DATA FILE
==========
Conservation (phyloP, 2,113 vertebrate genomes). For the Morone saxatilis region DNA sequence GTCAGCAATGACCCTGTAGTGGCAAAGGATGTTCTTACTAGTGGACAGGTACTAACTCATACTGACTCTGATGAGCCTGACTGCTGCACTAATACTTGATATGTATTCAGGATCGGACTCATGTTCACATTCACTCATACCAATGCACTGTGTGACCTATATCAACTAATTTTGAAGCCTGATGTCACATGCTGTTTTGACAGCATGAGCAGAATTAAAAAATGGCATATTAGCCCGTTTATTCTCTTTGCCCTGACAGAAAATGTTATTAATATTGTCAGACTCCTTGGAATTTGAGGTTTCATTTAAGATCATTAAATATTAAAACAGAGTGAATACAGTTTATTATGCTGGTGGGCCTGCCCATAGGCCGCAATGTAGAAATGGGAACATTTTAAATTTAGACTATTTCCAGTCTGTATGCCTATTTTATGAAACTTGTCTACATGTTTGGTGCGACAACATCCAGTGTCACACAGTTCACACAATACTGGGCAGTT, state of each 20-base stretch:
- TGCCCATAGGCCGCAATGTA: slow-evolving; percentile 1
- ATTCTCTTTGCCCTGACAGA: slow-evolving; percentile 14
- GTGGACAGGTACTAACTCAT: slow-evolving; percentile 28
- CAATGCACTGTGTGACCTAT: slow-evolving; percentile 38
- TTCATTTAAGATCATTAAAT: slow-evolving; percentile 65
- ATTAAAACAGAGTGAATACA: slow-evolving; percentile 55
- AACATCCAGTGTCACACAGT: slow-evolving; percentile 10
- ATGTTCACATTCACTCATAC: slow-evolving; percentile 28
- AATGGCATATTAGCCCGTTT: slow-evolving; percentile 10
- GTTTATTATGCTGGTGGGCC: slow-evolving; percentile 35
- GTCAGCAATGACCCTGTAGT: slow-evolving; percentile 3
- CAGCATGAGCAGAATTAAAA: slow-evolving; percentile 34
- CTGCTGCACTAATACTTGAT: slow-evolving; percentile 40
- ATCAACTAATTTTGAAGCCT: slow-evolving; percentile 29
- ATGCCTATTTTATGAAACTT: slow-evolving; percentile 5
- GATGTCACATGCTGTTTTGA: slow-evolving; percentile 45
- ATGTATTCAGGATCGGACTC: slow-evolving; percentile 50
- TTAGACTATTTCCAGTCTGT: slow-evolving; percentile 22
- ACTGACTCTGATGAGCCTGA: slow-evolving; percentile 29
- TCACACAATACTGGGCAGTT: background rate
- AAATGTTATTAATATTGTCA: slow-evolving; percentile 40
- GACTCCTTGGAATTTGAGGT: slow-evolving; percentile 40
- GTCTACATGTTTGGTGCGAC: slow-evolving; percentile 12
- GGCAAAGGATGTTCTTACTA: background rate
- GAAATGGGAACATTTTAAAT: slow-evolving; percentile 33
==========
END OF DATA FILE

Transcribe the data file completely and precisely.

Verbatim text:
Conservation (phyloP, 2,113 vertebrate genomes). For the Morone saxatilis region DNA sequence GTCAGCAATGACCCTGTAGTGGCAAAGGATGTTCTTACTAGTGGACAGGTACTAACTCATACTGACTCTGATGAGCCTGACTGCTGCACTAATACTTGATATGTATTCAGGATCGGACTCATGTTCACATTCACTCATACCAATGCACTGTGTGACCTATATCAACTAATTTTGAAGCCTGATGTCACATGCTGTTTTGACAGCATGAGCAGAATTAAAAAATGGCATATTAGCCCGTTTATTCTCTTTGCCCTGACAGAAAATGTTATTAATATTGTCAGACTCCTTGGAATTTGAGGTTTCATTTAAGATCATTAAATATTAAAACAGAGTGAATACAGTTTATTATGCTGGTGGGCCTGCCCATAGGCCGCAATGTAGAAATGGGAACATTTTAAATTTAGACTATTTCCAGTCTGTATGCCTATTTTATGAAACTTGTCTACATGTTTGGTGCGACAACATCCAGTGTCACACAGTTCACACAATACTGGGCAGTT, state of each 20-base stretch:
- TGCCCATAGGCCGCAATGTA: slow-evolving; percentile 1
- ATTCTCTTTGCCCTGACAGA: slow-evolving; percentile 14
- GTGGACAGGTACTAACTCAT: slow-evolving; percentile 28
- CAATGCACTGTGTGACCTAT: slow-evolving; percentile 38
- TTCATTTAAGATCATTAAAT: slow-evolving; percentile 65
- ATTAAAACAGAGTGAATACA: slow-evolving; percentile 55
- AACATCCAGTGTCACACAGT: slow-evolving; percentile 10
- ATGTTCACATTCACTCATAC: slow-evolving; percentile 28
- AATGGCATATTAGCCCGTTT: slow-evolving; percentile 10
- GTTTATTATGCTGGTGGGCC: slow-evolving; percentile 35
- GTCAGCAATGACCCTGTAGT: slow-evolving; percentile 3
- CAGCATGAGCAGAATTAAAA: slow-evolving; percentile 34
- CTGCTGCACTAATACTTGAT: slow-evolving; percentile 40
- ATCAACTAATTTTGAAGCCT: slow-evolving; percentile 29
- ATGCCTATTTTATGAAACTT: slow-evolving; percentile 5
- GATGTCACATGCTGTTTTGA: slow-evolving; percentile 45
- ATGTATTCAGGATCGGACTC: slow-evolving; percentile 50
- TTAGACTATTTCCAGTCTGT: slow-evolving; percentile 22
- ACTGACTCTGATGAGCCTGA: slow-evolving; percentile 29
- TCACACAATACTGGGCAGTT: background rate
- AAATGTTATTAATATTGTCA: slow-evolving; percentile 40
- GACTCCTTGGAATTTGAGGT: slow-evolving; percentile 40
- GTCTACATGTTTGGTGCGAC: slow-evolving; percentile 12
- GGCAAAGGATGTTCTTACTA: background rate
- GAAATGGGAACATTTTAAAT: slow-evolving; percentile 33